Parks and other green recreational areas in urban settings have been shown to sustain populations of medically relevant mosquitoes [13, 32,33,34]. Medellín is a municipality that carries a heavy burden for tropical diseases disseminated by Aedes mosquitoes [18, 35], but studies that assess mosquito populations in parks and other high vegetation areas of the city are limited. Although environmental factors influence mosquito population density at both the adult and larval level in tropical urban parks [32,33,34], each study area carries a unique combination of factors that can influence local population structures. Further, factors that influence male and female mosquito distribution within a specified area are largely unknown. In the present study, we surveyed adult and immature mosquitoes twice monthly over a 2-year period in the Medellín Botanical Garden, a centrally located park with abundant vegetation in an area of the city with Ae. aegypti and Ae. albopictus populations (Secretaria de Salud Medellín, unpublished data). Our aim was to evaluate the spatial and temporal population dynamics of these species, assess how climatic variables and vegetation coverage influence adult captures, and determine whether Aedes males and females differed in their local distributions around the park. As we found that Ae. albopictus was the predominant species during the entirety of the study, accounting for ~ 95% of adult captures, we used our Ae. albopictus data exclusively to assess the influence of environmental variables on adult captures, size, and male–female distribution within the study area.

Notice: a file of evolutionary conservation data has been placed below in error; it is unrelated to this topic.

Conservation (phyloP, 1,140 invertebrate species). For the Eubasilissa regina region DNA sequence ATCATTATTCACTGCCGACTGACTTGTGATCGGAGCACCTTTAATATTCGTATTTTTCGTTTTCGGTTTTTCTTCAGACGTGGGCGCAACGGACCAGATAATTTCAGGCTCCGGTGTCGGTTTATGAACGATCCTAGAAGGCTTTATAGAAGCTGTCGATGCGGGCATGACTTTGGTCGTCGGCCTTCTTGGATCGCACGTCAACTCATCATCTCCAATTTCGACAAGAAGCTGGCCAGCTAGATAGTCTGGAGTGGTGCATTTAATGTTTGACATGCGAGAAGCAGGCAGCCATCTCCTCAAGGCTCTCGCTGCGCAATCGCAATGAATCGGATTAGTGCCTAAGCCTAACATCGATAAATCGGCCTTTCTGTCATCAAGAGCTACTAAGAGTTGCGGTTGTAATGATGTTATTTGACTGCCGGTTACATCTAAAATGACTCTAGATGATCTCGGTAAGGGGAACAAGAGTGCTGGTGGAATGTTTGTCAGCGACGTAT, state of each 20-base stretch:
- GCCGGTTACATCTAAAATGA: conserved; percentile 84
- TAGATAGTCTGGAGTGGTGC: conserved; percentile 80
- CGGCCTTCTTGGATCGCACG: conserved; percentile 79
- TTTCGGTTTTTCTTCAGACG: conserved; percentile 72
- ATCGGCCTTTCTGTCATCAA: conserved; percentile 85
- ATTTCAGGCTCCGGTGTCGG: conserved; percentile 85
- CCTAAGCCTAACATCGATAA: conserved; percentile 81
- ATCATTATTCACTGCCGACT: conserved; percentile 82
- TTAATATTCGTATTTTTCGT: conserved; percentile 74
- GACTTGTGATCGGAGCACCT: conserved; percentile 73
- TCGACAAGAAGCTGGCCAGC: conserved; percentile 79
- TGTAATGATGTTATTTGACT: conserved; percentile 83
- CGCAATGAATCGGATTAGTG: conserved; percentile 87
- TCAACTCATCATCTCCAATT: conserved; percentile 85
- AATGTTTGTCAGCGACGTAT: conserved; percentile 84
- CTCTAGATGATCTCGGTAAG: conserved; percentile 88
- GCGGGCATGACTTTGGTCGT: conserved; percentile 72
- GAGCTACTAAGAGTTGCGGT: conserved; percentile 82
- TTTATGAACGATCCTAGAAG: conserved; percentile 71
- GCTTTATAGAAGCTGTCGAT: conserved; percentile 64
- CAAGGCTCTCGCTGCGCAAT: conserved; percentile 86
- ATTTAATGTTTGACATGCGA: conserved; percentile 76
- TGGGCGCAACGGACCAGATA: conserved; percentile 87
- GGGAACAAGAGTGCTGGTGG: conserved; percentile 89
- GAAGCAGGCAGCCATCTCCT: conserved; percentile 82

This study was conducted in the Jardín Botánico de Medellín (Medellín Botanical Garden; Fig. 1A–C), which has an area of 14 ha and is located near the city center (6° 16′ 25″ N and 75° 33′ 47″ W). At 1400 m above sea level, the Medellín Botanical Garden has a subtropical semi-humid climate with vegetation consisting of tropical flora including palms, bromeliads, orchids, ferns, and cycads . The garden is home to various species of birds, small mammals (cats, monkeys, and squirrels), and reptiles . The area immediately around the garden consists of residential housing, businesses, and other public spaces (a park, a museum, and a university), and is adjacent to the city metro line. The Medellín Botanical Garden receives an estimated 130,000 people each month .